And I felt like the idiot of the year, waiting for the house to spontaneously burn down when in reality, it was only an impromptu heater test.

Congratulations, Philangelus, for making giant strides toward getting that “Golden I” award (once again) for 2008. Next year, I need to start working on a lifetime achievement award in cluelessness.


  1. Bopper

    I saw an article on about angels:,8599,1842179,00.html?cnn=yes

  2. ivyreisner

    That is so far from the stupidest thing I’ve seen people do concerning fire, it doesn’t even put you in the running.

    I used to paint with oils. I used turpenoid, instead of turpentine, because no one liked the smell. Imagine this now. A small bedroom, so small that I had to move the chair out from behind the desk to open the sofabed, and with that sofabed open, the room was full, wall to wall. Above the bed were shelves overflowing with books. In the closet, on the shelf, were piles of very old, very dry books. Along the far wall were shelves and shelves of books. Then a wooden desk. Then more books. Then a stack long boxes full of comics.

    My mother’s friend walked in, with a cigarette, to see what I’d been painting. As I showed her, she flicked the ash from her cigarette into the turpenoid.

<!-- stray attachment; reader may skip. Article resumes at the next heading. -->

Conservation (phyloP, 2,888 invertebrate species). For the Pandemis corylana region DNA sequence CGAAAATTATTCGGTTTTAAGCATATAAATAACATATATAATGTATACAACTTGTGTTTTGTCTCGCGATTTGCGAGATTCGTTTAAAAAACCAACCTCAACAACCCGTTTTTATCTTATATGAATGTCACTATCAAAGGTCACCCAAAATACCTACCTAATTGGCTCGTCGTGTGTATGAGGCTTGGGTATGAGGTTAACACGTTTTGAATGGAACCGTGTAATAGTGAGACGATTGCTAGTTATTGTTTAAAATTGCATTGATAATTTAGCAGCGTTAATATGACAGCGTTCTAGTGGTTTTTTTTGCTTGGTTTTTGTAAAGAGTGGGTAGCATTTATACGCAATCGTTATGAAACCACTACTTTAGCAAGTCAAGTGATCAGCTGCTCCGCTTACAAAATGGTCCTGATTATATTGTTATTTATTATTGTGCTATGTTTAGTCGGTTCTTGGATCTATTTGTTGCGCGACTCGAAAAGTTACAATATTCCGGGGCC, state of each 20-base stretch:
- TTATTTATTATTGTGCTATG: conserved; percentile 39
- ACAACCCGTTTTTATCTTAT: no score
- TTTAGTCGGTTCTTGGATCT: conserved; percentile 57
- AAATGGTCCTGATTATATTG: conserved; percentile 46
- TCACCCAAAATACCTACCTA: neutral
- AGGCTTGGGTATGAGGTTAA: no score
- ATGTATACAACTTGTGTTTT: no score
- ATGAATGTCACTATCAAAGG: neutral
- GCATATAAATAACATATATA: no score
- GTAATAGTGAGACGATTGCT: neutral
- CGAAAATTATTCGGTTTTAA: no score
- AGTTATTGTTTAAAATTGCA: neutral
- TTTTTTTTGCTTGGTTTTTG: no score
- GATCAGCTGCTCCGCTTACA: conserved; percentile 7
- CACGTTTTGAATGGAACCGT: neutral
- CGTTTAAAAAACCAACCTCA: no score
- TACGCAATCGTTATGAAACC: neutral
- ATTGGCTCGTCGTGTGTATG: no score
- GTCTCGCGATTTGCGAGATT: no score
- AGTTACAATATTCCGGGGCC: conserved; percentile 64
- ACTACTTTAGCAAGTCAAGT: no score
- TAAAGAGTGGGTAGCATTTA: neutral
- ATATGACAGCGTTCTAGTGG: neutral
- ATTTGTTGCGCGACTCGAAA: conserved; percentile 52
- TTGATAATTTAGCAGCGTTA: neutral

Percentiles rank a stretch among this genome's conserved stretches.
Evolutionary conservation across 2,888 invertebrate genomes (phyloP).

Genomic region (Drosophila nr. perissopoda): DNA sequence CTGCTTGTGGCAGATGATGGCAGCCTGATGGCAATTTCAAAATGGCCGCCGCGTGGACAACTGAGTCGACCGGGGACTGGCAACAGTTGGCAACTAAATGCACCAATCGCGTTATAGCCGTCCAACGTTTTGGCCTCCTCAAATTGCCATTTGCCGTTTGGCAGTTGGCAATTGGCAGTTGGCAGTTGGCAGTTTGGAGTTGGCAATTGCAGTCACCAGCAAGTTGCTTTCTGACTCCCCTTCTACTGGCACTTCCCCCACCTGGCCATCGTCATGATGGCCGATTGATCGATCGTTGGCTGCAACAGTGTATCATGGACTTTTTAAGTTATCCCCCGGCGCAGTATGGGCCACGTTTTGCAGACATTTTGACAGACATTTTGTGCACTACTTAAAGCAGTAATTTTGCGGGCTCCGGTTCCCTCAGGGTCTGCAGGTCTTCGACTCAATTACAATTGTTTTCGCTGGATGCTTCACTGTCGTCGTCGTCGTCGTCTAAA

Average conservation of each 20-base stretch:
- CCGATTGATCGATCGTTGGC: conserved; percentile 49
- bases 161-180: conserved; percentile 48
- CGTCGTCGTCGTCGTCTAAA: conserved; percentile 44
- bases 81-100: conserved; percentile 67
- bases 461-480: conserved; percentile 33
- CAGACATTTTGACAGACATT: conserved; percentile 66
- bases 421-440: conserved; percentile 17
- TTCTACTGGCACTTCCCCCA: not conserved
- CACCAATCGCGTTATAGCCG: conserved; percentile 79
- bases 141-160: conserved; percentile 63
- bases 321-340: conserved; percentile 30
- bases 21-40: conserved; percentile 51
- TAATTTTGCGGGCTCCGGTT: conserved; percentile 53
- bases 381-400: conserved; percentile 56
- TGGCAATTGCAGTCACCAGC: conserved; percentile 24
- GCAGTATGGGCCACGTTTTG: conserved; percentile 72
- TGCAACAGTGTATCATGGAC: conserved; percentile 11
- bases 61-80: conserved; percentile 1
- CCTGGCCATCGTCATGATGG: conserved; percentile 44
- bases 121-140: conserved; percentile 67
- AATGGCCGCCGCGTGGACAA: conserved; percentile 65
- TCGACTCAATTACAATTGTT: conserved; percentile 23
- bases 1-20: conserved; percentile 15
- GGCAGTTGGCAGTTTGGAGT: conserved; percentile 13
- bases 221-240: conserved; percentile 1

The small column of flame that shot back at her seared off her eyebrows and part of her hair. My parents were furious, and I was punished for this, but I’m just glad the whole place didn’t catch fire.

    That’s the level you have to play on for the lifetime achievement award.

  3. philangelus

    Well, if we’re going to talk about *actual* fires, we can talk about one regular commentor’s friend who, as a child, was sitting on two legs of a chair, with his legs braced on either side of an open window, lighting fire crackers in his room and tossing them out the window.

    All fun and games until one of them hit the window sill and bounced back onto the chair between his legs. he pushed back from the window and toppled himself head-over-heels and when the firecracker went off, he managed to keep all his body parts.

  4. philangelus

    Bopper, thank you for the link to the article. I emailed that over to my literary agent to include in our novel proposal, since it has a guardian angel in it and we need all the ammo we can get to prove this book will sell. 🙂

  5. philangelus

    If we’re talking about “imprudent use of fire” stories, then I feel obliged to link back to Christine’s guest post on the weblog, “Mr Hooper’s Viking Funeral” at